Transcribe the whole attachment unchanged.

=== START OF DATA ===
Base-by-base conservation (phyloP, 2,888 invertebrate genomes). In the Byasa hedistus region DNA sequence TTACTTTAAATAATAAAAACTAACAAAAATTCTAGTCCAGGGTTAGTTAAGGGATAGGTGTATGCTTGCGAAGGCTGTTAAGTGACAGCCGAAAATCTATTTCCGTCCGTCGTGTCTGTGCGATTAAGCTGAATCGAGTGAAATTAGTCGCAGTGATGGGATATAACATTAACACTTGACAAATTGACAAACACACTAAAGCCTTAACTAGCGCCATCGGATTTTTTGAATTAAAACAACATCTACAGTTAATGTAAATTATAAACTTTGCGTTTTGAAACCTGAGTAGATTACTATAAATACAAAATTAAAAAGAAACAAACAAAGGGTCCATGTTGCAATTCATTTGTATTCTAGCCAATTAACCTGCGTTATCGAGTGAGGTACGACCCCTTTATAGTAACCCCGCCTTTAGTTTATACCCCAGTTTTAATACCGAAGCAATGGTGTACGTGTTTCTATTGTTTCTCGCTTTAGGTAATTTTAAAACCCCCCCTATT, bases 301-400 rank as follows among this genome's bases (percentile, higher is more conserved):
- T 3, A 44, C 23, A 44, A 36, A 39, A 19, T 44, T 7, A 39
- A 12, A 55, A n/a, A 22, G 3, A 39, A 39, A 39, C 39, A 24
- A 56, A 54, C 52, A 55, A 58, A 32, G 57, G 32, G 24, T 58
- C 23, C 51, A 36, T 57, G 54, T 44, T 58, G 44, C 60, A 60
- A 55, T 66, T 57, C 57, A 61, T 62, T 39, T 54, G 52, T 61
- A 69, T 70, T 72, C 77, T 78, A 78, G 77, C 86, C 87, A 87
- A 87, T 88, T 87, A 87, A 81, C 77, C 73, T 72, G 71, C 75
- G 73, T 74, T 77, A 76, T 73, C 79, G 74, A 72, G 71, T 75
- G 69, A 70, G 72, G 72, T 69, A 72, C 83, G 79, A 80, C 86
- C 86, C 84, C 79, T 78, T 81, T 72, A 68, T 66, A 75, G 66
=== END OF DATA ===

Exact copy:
Base-by-base conservation (phyloP, 2,888 invertebrate genomes). In the Byasa hedistus region DNA sequence TTACTTTAAATAATAAAAACTAACAAAAATTCTAGTCCAGGGTTAGTTAAGGGATAGGTGTATGCTTGCGAAGGCTGTTAAGTGACAGCCGAAAATCTATTTCCGTCCGTCGTGTCTGTGCGATTAAGCTGAATCGAGTGAAATTAGTCGCAGTGATGGGATATAACATTAACACTTGACAAATTGACAAACACACTAAAGCCTTAACTAGCGCCATCGGATTTTTTGAATTAAAACAACATCTACAGTTAATGTAAATTATAAACTTTGCGTTTTGAAACCTGAGTAGATTACTATAAATACAAAATTAAAAAGAAACAAACAAAGGGTCCATGTTGCAATTCATTTGTATTCTAGCCAATTAACCTGCGTTATCGAGTGAGGTACGACCCCTTTATAGTAACCCCGCCTTTAGTTTATACCCCAGTTTTAATACCGAAGCAATGGTGTACGTGTTTCTATTGTTTCTCGCTTTAGGTAATTTTAAAACCCCCCCTATT, bases 301-400 rank as follows among this genome's bases (percentile, higher is more conserved):
- T 3, A 44, C 23, A 44, A 36, A 39, A 19, T 44, T 7, A 39
- A 12, A 55, A n/a, A 22, G 3, A 39, A 39, A 39, C 39, A 24
- A 56, A 54, C 52, A 55, A 58, A 32, G 57, G 32, G 24, T 58
- C 23, C 51, A 36, T 57, G 54, T 44, T 58, G 44, C 60, A 60
- A 55, T 66, T 57, C 57, A 61, T 62, T 39, T 54, G 52, T 61
- A 69, T 70, T 72, C 77, T 78, A 78, G 77, C 86, C 87, A 87
- A 87, T 88, T 87, A 87, A 81, C 77, C 73, T 72, G 71, C 75
- G 73, T 74, T 77, A 76, T 73, C 79, G 74, A 72, G 71, T 75
- G 69, A 70, G 72, G 72, T 69, A 72, C 83, G 79, A 80, C 86
- C 86, C 84, C 79, T 78, T 81, T 72, A 68, T 66, A 75, G 66